Peri-urban areas of Bujumbura host a significant number of dairy cattle, which consequently ensure a substantial production of milk consumed in the Burundian capital. The presence of these cows in peri-urban areas has led to the emergence of an atypical market for spontaneous forage species. The present study seeks to determine the food and nutritional value of this fodder. A test on its conservation by transformation into silage was also carried out. Botanical field investigations and plant samples collection were carried out under the guidance of fodders suppliers. Based on the bromatological value deficiency thresholds for cattle, the results showed that the content of digestible nitrogenous matter and major elements (Ca, P, K, and Mg) in the forage is within acceptable limits. The final product obtained after fermentation, based on its color, its smell, and its consistency, is indeed silage. The chemical composition of fermented fodder showed that the nutritional quality has remained almost the same. Further research on digestibility of this forage is necessary. A study of the environmental determinants of spontaneous forage distribution at multiple sites and over a wide range of parameters may contribute to a better understanding of the importance of this fodder particularly in times of fodder deficit.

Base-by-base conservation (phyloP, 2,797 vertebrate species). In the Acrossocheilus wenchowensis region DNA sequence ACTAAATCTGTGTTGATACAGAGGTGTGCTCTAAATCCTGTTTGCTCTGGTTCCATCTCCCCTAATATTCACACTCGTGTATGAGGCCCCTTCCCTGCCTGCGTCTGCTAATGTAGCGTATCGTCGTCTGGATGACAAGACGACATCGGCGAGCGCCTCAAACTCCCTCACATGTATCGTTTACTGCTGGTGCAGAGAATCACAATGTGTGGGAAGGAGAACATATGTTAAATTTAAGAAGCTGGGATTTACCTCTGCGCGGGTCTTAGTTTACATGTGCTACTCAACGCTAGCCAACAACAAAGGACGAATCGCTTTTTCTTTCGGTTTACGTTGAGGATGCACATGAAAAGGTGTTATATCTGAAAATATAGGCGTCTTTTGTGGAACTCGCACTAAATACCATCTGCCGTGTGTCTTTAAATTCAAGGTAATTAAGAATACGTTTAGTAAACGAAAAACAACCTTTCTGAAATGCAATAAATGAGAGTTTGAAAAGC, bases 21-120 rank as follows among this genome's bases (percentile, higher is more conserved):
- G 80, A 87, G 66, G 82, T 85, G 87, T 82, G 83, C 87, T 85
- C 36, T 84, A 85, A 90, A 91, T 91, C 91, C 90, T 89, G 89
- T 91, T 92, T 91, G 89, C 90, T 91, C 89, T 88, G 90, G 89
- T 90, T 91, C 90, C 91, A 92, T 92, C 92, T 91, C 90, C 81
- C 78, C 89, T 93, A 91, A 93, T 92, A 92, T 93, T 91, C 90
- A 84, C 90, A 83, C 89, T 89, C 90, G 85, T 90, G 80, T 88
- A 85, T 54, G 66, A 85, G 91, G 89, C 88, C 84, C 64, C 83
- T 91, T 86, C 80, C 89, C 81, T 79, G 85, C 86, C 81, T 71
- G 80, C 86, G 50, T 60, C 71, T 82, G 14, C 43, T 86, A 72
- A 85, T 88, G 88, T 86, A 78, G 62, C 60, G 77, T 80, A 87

Part of the book: Advanced Studies in the 21st Century Animal Nutrition